Monday, December 29, 2008

Thoughts on schism & heresy

Via T-19 Rod Dreher has a very thoughtful piece up on the pain of schism and heresy with an eye to the Episcopal Church. Which is worse? For the record I tend to agree with his views. Be sure to check out the comments below his article. Many of them are well written and thoughtful in their own right.

Israel Reminding its Enemies "We Have Teeth"

A Palestinian Terrorist prepares to fire a rocket into Israel three days before Israel counter-attacked. Hamas has fired more than 1000 rockets and several hundred mortar rounds into Israel over the last year.

JERUSALEM — Israel’s military operation in Gaza is aimed primarily at forcing Hamas to end its rocket barrages and military buildup. But it has another goal as well: to expunge the ghost of its flawed 2006 war against Hezbollah in Lebanon and re-establish Israeli deterrence.

On the second day of the offensive, which has already killed hundreds and is devastating Hamas’s resources, Israeli commanders on Sunday were lining up tanks and troops at the border. But they were also insisting that they did not intend to reoccupy the coastal strip of 1.5 million Palestinians or to overthrow the Hamas government there.

This is because whatever might replace Hamas — anarchy, for example — could in fact be worse for Israel’s security. So the goal, as stated by a senior military official, is “to stop the firing against our civilians in the south and shape a different and new security situation there.”

Read the whole story.

Dateline: San Francisco

Hundreds of thousands of cheering people crowded the streets and confetti floated down as the city by the bay rolled out an enthusiastic welcome for the Republican President of the United States on his way to the GOP convention being held in San Francisco...

OK... OK... so it was 1956
The GOP convention in the Cow Palace

Saturday, December 27, 2008

This Site Rated PG

In an interview with The Daily Telegraph, Andy Burnham says he believes that new standards of decency need to be applied to the web. He is planning to negotiate with Barack Obama’s incoming American administration to draw up new international rules for English language websites.

The Cabinet minister describes the internet as “quite a dangerous place” and says he wants internet-service providers (ISPs) to offer parents “child-safe” web services.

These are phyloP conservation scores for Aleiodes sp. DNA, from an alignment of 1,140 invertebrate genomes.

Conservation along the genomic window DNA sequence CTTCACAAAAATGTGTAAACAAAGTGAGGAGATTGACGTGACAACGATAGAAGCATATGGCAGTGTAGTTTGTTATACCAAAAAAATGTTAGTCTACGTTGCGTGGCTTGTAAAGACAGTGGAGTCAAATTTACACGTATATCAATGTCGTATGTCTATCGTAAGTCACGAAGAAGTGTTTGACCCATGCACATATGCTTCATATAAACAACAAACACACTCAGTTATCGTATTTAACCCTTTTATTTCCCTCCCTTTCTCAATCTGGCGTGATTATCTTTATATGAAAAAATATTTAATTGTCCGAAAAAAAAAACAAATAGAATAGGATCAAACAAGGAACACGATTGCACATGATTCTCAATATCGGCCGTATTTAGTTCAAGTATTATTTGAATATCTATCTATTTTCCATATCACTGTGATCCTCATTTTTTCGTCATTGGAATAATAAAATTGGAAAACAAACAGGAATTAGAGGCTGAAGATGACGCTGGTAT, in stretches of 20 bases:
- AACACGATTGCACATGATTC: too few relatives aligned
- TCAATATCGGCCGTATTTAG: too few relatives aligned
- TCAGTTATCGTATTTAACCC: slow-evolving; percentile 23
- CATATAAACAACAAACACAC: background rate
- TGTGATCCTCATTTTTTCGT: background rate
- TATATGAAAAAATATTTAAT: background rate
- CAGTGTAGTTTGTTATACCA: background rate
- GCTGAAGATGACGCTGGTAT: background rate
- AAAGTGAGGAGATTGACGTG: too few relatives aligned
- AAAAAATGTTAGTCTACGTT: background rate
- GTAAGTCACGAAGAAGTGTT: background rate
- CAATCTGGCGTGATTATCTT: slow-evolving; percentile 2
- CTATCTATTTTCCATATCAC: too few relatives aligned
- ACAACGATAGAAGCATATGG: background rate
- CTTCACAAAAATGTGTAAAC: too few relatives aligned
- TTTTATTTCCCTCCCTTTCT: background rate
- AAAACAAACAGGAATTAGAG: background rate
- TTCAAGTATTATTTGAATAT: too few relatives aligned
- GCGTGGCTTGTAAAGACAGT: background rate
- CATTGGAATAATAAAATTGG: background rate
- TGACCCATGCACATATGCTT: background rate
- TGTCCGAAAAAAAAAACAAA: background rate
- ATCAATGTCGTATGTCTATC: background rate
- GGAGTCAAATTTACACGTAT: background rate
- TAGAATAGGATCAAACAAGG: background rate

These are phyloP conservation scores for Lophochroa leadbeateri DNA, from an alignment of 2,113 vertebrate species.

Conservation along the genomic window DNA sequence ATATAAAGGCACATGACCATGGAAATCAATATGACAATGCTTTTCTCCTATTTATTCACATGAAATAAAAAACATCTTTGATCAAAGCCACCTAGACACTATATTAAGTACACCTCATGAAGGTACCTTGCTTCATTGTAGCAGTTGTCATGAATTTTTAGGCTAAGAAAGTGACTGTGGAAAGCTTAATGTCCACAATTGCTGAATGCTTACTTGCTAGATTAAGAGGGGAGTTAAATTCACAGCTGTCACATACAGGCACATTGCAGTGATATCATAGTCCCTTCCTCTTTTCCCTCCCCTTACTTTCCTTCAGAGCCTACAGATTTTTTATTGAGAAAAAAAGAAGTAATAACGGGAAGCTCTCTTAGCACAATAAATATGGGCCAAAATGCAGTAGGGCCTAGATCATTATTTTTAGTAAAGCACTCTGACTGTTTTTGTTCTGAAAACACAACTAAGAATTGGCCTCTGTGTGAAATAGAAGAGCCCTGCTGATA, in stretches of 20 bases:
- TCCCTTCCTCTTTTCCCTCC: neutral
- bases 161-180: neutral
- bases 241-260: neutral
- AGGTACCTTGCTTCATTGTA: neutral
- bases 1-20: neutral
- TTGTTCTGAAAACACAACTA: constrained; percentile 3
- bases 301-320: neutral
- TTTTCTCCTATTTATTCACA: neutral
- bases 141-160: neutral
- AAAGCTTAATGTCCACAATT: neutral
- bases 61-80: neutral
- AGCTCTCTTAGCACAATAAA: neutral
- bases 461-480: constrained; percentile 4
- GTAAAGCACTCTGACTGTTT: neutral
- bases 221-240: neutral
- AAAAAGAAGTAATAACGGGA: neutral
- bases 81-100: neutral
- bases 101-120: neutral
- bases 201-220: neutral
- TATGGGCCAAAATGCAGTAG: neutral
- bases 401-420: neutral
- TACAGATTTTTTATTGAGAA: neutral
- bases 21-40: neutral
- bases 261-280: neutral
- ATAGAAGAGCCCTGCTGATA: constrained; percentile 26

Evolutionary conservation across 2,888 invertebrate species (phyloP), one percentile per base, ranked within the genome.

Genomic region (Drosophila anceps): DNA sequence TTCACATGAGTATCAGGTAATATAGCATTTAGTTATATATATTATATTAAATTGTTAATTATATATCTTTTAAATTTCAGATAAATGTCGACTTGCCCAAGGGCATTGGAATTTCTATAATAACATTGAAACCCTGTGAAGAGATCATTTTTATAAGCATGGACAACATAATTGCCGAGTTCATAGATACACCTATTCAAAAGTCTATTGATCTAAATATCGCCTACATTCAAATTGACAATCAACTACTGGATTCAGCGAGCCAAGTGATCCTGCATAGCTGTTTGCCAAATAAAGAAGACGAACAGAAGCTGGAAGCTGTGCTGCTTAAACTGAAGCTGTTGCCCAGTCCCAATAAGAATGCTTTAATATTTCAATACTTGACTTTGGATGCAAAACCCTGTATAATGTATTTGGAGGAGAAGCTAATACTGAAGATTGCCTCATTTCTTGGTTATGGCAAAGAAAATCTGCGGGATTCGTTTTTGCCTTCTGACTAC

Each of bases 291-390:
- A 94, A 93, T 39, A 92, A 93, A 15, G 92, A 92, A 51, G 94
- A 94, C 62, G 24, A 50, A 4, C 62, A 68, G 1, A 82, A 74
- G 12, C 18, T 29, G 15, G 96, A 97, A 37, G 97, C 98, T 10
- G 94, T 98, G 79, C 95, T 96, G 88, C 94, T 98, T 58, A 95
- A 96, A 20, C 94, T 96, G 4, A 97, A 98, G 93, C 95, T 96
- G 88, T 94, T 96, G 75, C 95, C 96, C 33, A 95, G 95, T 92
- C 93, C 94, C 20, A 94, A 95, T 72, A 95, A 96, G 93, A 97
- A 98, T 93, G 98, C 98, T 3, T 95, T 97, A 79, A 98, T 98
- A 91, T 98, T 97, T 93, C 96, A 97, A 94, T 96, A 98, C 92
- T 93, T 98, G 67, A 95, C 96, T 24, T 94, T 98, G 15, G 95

Giving film-style ratings to individual websites is one of the options being considered, he confirms. When asked directly whether age ratings could be introduced, Mr Burnham replies: “Yes, that would be an option. This is an area that is really now coming into full focus.”

ISPs, such as BT, Tiscali, AOL or Sky could also be forced to offer internet services where the only websites accessible are those deemed suitable for children.

Read the entire story.

Of course this is a concept in its early stages, and as the saying goes "the devil will be in the details." But based on first impressions I think this is a good idea as long as it does not actually restrict free access on the part of adults to any websites they wish to visit or give legal license to track their movements on the web (something the U. S. Government already does clandestinely). It seems a reasonable and balanced approach to a serious problem. I look forward to seeing what they actually wind up proposing.

P.S. When I wrote my initial post I had the title label this site as rated G. After some thought I concluded that occasionally subjects are addressed on A/O that might not be suitable for really young children. I felt kinda odd slapping a PG rating on my own blog.

Monday, December 22, 2008

Thought for the day...

Back home after a rather trying day at work and I must confess that I am not feeling warm and fuzzy right now about the season. Given that I am not Roman Catholic purgatory is not on my theological hit parade. But on the off chance that I am wrong, there are some people who frequent malls during the last few days before Christmas who I think might be candidates for spending a few thousand years working Christmas in retail.

Saturday, December 20, 2008

The dangers of deflation

Hundreds of thousands of people are being laid off. The nation’s leading banks and carmakers need bailouts. The stock market has had an ugly 2008.

Well, here’s something else to worry about: deflation. This week, the government announced that prices fell in November for the second month in a row.

It might seem hard to understand what the problem is with falling prices. If all they mean is that we can buy our Christmas presents for less this month than we could have a month ago, maybe we can get the decked out Mac after all. What’s there to worry about?

A lot. If prices persist in their decline, they could be devastating to the economy — not primarily because of their impact on consumers’ spending habits but because of their impact on consumers’ ability to service their debts.

Think of it this way: Say you earn $50,000 a year, and have a $200,000 mortgage. If there is heavy deflation, prices and salaries fall. Your salary might go down to $40,000, but your mortgage would remain the same. Suddenly, making those mortgage payments has gotten a lot tougher.